Paulette Goddard

Paulette Goddard
Paulette Goddard

Paulette Goddard was born in 1910 in Queens, Long Island.   In 1932 she met Charles Chaplin and she starred with him in the classic “Modern Times” in 1936.   The final scene in the film when they walk jauntily arm-in-arm and chins held high is one of the iconic scenes on celluloid.   Paulette Goddard was the firm favourite to win the part of Scalet O’Hara in “Gone With the Wind” but lost the role to Vivien Leigh at the last hurdle.   She did though star in many fine films in the 1940;s including “Hold Back the Dawn”, “So Proudly We Hail” and “Unconquered”.   She married the novelist Erich MariaRemarque (All Quiet At the Western Front) in 1958 and retired to live in Switzerland where she died in 1990.


TCM Overview:

Amiable, effervescent leading lady, in Hollywood from 1929 but virtually unknown until she very touchingly played a waif opposite second husband Charles Chaplin in “Modern Times” (1936). Goddard was one of the final contenders for the much sought-after role of Scarlett O’Hara in “Gone with the Wind” (1939) but ultimately lost out to Vivien Leigh. (One story has it that a possible scandal surrounding her marital status with Chaplin may have kept her from getting the role.) Goddard, an extremely pretty and vivacious brunette, nevertheless became a popular favorite in comedy and period melodrama, remaining a top star at Paramount throughout the 1940s. She is best known as part of George Cukor’s all-star distaff ensemble in the riotous “The Women” (1939) and as Bob Hope’s co-star in the enjoyable horror comedies “The Cat and the Canary” (1939) and “The Ghost Breakers” (1940).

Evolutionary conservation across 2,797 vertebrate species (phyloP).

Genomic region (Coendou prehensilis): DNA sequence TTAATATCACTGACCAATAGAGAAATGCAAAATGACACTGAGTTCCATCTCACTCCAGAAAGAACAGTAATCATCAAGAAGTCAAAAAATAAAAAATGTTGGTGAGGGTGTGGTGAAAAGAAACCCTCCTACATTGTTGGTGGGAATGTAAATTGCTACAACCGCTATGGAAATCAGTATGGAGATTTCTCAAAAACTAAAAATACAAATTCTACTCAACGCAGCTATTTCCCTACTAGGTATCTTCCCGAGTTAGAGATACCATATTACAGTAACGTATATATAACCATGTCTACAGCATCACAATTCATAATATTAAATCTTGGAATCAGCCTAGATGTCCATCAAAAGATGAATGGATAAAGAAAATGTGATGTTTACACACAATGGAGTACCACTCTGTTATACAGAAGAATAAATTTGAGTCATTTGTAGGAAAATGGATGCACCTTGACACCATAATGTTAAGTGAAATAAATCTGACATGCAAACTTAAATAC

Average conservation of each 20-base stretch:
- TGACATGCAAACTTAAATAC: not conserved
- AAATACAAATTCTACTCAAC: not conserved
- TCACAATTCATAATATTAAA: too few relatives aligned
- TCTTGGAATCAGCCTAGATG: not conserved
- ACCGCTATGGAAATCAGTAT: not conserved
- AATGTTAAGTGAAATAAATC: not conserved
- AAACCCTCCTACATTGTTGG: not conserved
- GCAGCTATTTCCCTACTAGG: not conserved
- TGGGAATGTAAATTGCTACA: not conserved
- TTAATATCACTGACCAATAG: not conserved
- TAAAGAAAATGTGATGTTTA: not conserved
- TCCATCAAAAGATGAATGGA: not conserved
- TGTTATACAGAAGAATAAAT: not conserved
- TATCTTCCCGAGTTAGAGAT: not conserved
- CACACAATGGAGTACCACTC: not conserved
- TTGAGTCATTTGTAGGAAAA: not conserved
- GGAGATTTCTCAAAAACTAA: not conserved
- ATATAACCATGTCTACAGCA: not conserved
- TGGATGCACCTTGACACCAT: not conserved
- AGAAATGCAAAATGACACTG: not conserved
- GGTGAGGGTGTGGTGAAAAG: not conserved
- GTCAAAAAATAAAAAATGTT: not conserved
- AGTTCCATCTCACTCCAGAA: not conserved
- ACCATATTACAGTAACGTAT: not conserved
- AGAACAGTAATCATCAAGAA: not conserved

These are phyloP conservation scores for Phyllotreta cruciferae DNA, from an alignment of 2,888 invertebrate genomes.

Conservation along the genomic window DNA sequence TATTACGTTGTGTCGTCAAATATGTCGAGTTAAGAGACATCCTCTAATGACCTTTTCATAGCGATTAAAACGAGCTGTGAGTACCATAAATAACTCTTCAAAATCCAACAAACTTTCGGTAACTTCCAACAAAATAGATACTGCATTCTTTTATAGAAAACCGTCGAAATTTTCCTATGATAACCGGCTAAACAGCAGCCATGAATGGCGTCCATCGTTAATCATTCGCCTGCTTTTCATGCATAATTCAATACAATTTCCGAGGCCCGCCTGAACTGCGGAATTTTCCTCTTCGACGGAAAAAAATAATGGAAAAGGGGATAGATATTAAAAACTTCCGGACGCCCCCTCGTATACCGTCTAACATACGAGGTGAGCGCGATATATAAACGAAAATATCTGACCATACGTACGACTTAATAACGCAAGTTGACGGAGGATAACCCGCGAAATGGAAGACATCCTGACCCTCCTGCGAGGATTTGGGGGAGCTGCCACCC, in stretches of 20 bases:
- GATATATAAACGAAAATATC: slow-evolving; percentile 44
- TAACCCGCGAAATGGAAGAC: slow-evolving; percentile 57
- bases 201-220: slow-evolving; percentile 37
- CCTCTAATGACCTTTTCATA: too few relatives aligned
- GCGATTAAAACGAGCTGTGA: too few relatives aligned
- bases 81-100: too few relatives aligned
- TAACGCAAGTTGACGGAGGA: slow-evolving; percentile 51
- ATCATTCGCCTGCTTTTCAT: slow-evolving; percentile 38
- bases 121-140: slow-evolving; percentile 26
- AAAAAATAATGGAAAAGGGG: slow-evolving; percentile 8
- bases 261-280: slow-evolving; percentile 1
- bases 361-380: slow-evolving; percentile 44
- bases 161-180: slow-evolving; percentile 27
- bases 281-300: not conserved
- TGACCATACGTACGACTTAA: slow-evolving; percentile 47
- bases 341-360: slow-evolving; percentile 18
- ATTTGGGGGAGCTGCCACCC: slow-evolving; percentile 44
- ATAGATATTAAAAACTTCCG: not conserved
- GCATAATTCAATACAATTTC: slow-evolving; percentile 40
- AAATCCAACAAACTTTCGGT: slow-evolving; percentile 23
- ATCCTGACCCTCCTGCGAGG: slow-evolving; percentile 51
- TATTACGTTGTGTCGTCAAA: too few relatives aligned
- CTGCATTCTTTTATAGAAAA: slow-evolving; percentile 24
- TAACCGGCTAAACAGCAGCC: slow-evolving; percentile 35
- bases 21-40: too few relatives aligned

A link to a blog on Paulette Goddard and her connection to Charles Chaplin can be accessed here.

“New York Times” obituary :

Paulette Goddard, a vivacious film actress adept at playing both sophisticated comedy and sultry melodrama, died of heart failure yesterday at her home outside the Swiss resort of Ronco overlooking Lake Maggiore. Her age was usually listed as 78.

Miss Goddard, a Hollywood star of the 1930’s, 40’s and 50’s, was also publicized for her friendships with many notable figures; her marriages to Charles Chaplin, Burgess Meredith and Erich Maria Remarque, and her glamorous life style.

The actress, a former fashion model and showgirl, made her first major screen appearance in 1936 as a waterfront waif befriended by a forsaken assembly-line worker (played by Chaplin) in ”Modern Times,” the last silent comedy feature.

Hollywood quickly took notice, and Miss Goddard earned leading comedy roles as an adventuress in ”The Young in Heart,” as a battling wife seeking a Reno divorce in ”The Women,” and as Bob Hope’s pert romantic foil in ”The Cat and the Canary” and ”The Ghost Breakers.”

Other early roles included a put-upon laundress in Mr. Chaplin’s ”Great Dictator” (1940); Fred Astaire’s partner in ”Second Chorus” (1941), in which she gamely struggled to keep up with him in the dance ”I Ain’t Hep to That Step, But I’ll Dig It,” and a lusty Southern belle singing a suggestive sea chanty to a party of prudes in the 1942 adventure ”Reap the Wild Wind.”

The last of these roles was a consolation prize for the major disappointment of her acting career: losing the coveted part of Scarlett O’Hara to Vivien Leigh in the final round of the ”Gone With the Wind” competition. At the time Miss Goddard said she ”cried her eyes out,” but years later she said she recalled the episode as only ”like a game.”